7/30/2010

FBI backs record-keeping on prepaid cell phones

Filed under: — Aviran Mordo

FBI Director Robert Mueller has endorsed anti-terrorism legislation that would require prepaid cell-phone sellers to keep records of buyers’ identities.

The bill sponsored by Sens. Charles Schumer, D-N.Y., and John Cornyn, R-Texas, would require purchasers to present identification at the point of sale.

At a Senate Judiciary Committee hearing, Mueller said the bureau would be very supportive of such a reporting requirement and that it would be essential to the success of investigations.

7/27/2010

US government legalizes iPhone ‘jailbreaking,’ unlocking

Filed under: — Aviran Mordo

The U.S. government on Monday announced new rules that make it officially legal for iPhone owners to “jailbreak” their device and run unauthorized third-party applications. In addition, it is now acceptable to unlock any cell phone for use on multiple carriers.

According to The Associated Press, the government approved a handful of new exemptions to a federal law that prevents the circumvention of technical measure that prevent users from accessing and modifying copyrighted works. The report noted that every three years, the Library of Congress’ Copyright Office authorizes exemptions to ensure existing law does not prevent non-infringing use of copyrighted material.

In addition, another exemption was approved that would allow all cell phone users to unlock their device for use on an unapproved carrier. Currently, Apple’s iPhone is available exclusively through AT&T, but unlocking it can allow for voice calls and EDGE data speeds on rival carrier T-Mobile.

Other exemptions announced Monday allow people to break protections on video games to investigate or correct security flaws; allow college professors, film students and documentary filmmakers to break copy protection measures on DVDs to embed clips for educational purposes, criticism, commentary and noncommercial videos; and allow computer owners to bypass the need for external security devices (dongles) if the hardware no longer works and cannot be replaced.

Ask.com augments search engine with people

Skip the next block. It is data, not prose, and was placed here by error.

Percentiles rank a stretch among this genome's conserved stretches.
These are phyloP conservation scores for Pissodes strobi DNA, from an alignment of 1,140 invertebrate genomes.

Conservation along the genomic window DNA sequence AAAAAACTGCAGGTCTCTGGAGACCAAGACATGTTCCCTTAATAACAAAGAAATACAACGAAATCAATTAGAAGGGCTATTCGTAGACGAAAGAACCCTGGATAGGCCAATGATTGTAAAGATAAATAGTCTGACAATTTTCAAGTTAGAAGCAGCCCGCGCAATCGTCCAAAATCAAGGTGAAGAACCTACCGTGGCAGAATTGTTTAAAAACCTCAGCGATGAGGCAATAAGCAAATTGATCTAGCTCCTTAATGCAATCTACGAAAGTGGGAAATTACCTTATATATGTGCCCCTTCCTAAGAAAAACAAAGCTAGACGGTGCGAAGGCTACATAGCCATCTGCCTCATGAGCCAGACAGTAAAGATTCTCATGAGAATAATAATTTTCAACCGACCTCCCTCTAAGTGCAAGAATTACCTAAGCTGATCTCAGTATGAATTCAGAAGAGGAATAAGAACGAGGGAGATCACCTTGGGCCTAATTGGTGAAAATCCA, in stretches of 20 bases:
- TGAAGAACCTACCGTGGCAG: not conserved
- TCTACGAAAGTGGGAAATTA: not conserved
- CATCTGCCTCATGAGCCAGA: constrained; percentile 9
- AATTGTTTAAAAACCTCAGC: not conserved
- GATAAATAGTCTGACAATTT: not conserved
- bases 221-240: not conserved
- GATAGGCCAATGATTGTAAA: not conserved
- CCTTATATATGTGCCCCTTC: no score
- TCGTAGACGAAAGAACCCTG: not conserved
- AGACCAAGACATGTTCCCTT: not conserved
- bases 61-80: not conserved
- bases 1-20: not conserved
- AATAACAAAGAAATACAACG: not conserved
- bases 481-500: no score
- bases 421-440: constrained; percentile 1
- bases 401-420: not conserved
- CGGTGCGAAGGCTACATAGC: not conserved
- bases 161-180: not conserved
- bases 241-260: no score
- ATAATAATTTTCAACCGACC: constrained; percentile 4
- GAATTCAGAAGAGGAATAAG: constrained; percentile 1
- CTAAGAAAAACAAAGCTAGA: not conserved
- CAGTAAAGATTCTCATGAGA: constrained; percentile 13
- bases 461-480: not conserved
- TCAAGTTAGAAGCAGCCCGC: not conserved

Filed under: — Aviran Mordo

Ask.com, the Internet search engine owned by IAC/InterActive Corp, is seeking some human help answering web surfers’ questions.

The company has begun testing a new service that lets users of its search engine submit questions to other Ask.com visitors, tapping into the powerful social networking trends that are increasingly gaining popularity on the Web.

The new service represents a striking shift for the company, which like most Internet search engines has long sought to distinguish itself based on the brawn of its computer algorithms.

But with only 3.6 percent share of the U.S. search market in June according to analytics firm comScore, Ask.com is looking for ways to differentiate itself from rivals Google Inc, Yahoo Inc and Microsoft Corp.

7/25/2010

Google admits that employees change index rankings

Filed under: — Aviran Mordo

From ZDNET:

“Companies with a high page rank are in a strong position to move into new markets. By “pointing” to this new information from their existing sites they can pass on some of their existing search engine aura, guaranteeing them more prominence.

This helps companies such as AOL and Yahoo as they move into the low-cost content business, says Mr Bonnie. “They can use their Google page rank to make sure their content floats to the top,” he says.

Google’s Mr Singhal calls this the problem of “brand recognition”: where companies whose standing is based on their success in one area use this to “venture out into another class of information which they may not be as rich at”. Google uses human raters to assess the quality of individual sites in order to counter this effect, he adds.”